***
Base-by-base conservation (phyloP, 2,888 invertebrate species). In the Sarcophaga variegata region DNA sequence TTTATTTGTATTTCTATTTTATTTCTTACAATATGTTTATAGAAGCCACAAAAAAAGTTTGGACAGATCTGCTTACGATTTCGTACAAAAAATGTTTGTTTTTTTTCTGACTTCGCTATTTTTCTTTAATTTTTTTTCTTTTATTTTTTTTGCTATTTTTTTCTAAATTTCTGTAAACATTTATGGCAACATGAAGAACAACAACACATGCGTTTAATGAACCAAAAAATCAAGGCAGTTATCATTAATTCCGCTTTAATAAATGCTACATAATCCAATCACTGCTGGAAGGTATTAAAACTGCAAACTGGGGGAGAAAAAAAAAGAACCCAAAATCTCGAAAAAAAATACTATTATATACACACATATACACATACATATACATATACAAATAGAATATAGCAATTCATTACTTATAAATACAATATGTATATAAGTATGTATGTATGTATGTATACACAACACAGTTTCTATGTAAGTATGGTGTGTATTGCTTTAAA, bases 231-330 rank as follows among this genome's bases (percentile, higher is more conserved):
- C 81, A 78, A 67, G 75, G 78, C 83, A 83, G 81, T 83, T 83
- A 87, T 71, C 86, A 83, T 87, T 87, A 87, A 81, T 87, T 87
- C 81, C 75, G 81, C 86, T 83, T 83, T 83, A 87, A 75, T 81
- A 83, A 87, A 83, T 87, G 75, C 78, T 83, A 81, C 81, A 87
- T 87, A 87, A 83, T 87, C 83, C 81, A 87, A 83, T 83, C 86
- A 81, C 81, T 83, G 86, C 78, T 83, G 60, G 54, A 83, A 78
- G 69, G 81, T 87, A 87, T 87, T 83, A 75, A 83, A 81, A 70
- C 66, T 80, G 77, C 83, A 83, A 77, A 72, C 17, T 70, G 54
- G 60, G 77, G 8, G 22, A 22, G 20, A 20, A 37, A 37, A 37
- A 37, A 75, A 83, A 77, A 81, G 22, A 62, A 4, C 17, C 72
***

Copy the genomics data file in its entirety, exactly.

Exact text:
Base-by-base conservation (phyloP, 2,888 invertebrate species). In the Sarcophaga variegata region DNA sequence TTTATTTGTATTTCTATTTTATTTCTTACAATATGTTTATAGAAGCCACAAAAAAAGTTTGGACAGATCTGCTTACGATTTCGTACAAAAAATGTTTGTTTTTTTTCTGACTTCGCTATTTTTCTTTAATTTTTTTTCTTTTATTTTTTTTGCTATTTTTTTCTAAATTTCTGTAAACATTTATGGCAACATGAAGAACAACAACACATGCGTTTAATGAACCAAAAAATCAAGGCAGTTATCATTAATTCCGCTTTAATAAATGCTACATAATCCAATCACTGCTGGAAGGTATTAAAACTGCAAACTGGGGGAGAAAAAAAAAGAACCCAAAATCTCGAAAAAAAATACTATTATATACACACATATACACATACATATACATATACAAATAGAATATAGCAATTCATTACTTATAAATACAATATGTATATAAGTATGTATGTATGTATGTATACACAACACAGTTTCTATGTAAGTATGGTGTGTATTGCTTTAAA, bases 231-330 rank as follows among this genome's bases (percentile, higher is more conserved):
- C 81, A 78, A 67, G 75, G 78, C 83, A 83, G 81, T 83, T 83
- A 87, T 71, C 86, A 83, T 87, T 87, A 87, A 81, T 87, T 87
- C 81, C 75, G 81, C 86, T 83, T 83, T 83, A 87, A 75, T 81
- A 83, A 87, A 83, T 87, G 75, C 78, T 83, A 81, C 81, A 87
- T 87, A 87, A 83, T 87, C 83, C 81, A 87, A 83, T 83, C 86
- A 81, C 81, T 83, G 86, C 78, T 83, G 60, G 54, A 83, A 78
- G 69, G 81, T 87, A 87, T 87, T 83, A 75, A 83, A 81, A 70
- C 66, T 80, G 77, C 83, A 83, A 77, A 72, C 17, T 70, G 54
- G 60, G 77, G 8, G 22, A 22, G 20, A 20, A 37, A 37, A 37
- A 37, A 75, A 83, A 77, A 81, G 22, A 62, A 4, C 17, C 72